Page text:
Amazon’s Kindle e-reader has been around for 15 years and has a solid focus on displaying books. read (and, to a lesser extent, audiobooks). input They were never particularly interested. These devices’ quirky processors and delayed touchscreen keyboards are perfect for making short annotations or looking up the name of a book or author. It’s also not great for taking notes or jotting down idle thoughts, rather than writing anything longer than a sentence or two.
Here are the major changes to the newest and most expensive member of the e-reader family, the Kindle Scribe. This is the first Kindle with a dedicated pen accessory and his 10.2-inch screen, which is better for typing than other Kindles’ 6- to 7-inch screens. It’s not cheap, starting at $340 and going up quickly from there.It’s more than three times the price of the Kindle Paperwhite, and it’s no cheaper than the baseline iPad and Apple Pencil combination. But it also tries to do some new things that older Kindles weren’t built for.
The problem with Scribe is that the Kindle’s software likewise focuses on the reading experience rather than the typing experience, so it doesn’t feel robust enough to live up to the pen’s promise. The actual handwriting experience is great and I hope future updates will make this device more useful. sacrifices some of the best features of
look and feel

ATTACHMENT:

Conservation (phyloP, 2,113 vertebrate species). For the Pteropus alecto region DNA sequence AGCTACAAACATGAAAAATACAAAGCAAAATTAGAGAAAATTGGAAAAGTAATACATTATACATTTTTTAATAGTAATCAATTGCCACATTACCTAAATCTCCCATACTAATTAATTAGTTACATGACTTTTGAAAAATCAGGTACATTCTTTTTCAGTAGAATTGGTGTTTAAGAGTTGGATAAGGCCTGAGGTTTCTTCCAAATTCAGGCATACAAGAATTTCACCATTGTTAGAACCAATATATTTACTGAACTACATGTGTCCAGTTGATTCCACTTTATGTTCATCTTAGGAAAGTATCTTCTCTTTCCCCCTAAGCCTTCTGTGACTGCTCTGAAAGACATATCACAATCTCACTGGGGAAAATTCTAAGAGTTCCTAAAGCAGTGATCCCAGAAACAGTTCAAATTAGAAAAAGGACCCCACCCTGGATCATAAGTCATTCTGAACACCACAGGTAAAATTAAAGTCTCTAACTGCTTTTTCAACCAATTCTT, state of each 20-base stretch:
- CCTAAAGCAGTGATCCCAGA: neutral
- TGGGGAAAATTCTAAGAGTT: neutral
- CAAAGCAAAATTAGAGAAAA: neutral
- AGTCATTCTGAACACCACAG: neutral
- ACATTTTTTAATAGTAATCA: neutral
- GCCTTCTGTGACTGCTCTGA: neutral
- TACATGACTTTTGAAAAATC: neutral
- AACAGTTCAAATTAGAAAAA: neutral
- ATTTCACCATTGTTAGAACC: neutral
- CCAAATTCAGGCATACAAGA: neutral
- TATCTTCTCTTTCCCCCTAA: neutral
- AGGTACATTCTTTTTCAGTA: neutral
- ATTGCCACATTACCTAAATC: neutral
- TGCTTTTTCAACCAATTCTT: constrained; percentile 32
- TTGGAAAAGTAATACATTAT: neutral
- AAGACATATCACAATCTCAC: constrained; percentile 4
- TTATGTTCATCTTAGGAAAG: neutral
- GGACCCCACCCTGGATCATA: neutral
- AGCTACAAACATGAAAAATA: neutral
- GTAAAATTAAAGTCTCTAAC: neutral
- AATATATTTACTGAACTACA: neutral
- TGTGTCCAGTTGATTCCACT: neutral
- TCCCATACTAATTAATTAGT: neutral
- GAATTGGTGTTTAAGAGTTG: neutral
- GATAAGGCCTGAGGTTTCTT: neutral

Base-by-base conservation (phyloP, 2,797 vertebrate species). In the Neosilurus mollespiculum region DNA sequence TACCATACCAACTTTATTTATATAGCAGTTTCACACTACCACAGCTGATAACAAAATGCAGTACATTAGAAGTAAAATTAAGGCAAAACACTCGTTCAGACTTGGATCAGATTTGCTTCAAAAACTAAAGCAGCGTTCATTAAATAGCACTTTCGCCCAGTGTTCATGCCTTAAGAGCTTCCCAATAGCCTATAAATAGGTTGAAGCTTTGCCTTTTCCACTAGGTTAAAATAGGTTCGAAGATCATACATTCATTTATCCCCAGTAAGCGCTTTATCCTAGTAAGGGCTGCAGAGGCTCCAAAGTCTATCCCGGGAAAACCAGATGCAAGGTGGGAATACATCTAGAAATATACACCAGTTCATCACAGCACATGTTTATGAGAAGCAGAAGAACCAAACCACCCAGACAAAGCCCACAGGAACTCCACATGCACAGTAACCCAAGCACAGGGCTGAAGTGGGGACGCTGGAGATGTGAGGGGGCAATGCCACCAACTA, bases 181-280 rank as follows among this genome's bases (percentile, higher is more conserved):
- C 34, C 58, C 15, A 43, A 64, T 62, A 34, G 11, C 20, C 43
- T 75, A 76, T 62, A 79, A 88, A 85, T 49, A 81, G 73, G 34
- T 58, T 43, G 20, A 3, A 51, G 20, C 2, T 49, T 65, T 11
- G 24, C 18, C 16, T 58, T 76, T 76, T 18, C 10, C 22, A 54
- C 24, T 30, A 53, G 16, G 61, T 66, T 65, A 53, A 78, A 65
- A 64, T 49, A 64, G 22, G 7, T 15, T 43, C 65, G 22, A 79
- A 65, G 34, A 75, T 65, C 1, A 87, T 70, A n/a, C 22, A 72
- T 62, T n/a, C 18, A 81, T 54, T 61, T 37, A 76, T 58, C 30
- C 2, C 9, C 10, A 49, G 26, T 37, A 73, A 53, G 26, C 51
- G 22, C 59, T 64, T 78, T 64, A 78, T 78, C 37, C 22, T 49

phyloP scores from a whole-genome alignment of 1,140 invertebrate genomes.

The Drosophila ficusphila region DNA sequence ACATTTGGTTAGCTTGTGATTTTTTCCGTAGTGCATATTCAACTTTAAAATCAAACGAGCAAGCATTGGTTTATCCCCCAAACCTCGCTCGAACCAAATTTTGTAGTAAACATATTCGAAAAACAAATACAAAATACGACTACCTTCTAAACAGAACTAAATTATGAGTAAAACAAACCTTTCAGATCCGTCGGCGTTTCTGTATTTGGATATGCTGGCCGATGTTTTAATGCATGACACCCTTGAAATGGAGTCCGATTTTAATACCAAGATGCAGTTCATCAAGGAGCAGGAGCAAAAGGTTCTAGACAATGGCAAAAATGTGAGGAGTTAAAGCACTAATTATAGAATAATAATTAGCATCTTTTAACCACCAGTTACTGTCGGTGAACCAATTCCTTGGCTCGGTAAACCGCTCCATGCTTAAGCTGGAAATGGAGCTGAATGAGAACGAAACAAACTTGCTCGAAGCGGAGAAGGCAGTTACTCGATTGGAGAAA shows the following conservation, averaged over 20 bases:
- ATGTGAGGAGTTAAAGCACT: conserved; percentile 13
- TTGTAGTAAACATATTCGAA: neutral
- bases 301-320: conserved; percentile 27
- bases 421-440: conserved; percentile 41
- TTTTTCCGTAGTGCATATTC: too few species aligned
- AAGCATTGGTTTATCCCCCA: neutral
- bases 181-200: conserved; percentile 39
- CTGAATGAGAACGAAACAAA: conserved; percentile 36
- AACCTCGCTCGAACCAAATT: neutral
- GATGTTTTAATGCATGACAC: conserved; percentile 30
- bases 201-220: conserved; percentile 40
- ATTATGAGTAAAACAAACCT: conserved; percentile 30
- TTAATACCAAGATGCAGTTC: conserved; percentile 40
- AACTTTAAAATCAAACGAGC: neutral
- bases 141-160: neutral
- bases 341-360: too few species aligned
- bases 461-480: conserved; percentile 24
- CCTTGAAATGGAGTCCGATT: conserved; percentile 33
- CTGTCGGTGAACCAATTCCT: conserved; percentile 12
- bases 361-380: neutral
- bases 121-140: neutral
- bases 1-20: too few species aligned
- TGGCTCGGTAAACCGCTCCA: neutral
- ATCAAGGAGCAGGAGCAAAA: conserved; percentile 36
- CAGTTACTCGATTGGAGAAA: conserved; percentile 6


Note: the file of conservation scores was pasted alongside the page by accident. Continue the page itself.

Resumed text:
Scribe’s design is inspired by Kindle Oasis (formerly the top-of-the-line Kindle). Its display sits flush with an asymmetrical bezel that is thicker on one side to allow more space for those holding the device with one hand. Like the Oasis, the Scribe can be used left or right handed, and the screen content flips 180 degrees depending on how you hold it.
The back of the Scribe is a large, flat slab of aluminum, and when held without a case, it’s definitely more reminiscent of an iPad than any other Kindle due to its increased size and weight. Also, because of its larger size, one-handed operation is less comfortable than the smaller Kindle. The side bezels are large enough to give you a firm grip, so it’s comfortable for short stretches, but gets tired after a few minutes.
Scribe is missing two notable Oasis features. For one, it’s waterproof, so don’t drop the Scribe in the tub, pool, or ocean. The second is the physical page-turn buttons, and the Scribe has the same touch-only navigation as most other Kindles. It’s been years since the touchscreen was the default way to interact with the Kindle, and I can’t say that the lack of buttons bothers me, but it continues to demand buttons, albeit small. A vocal contingent will be disappointed.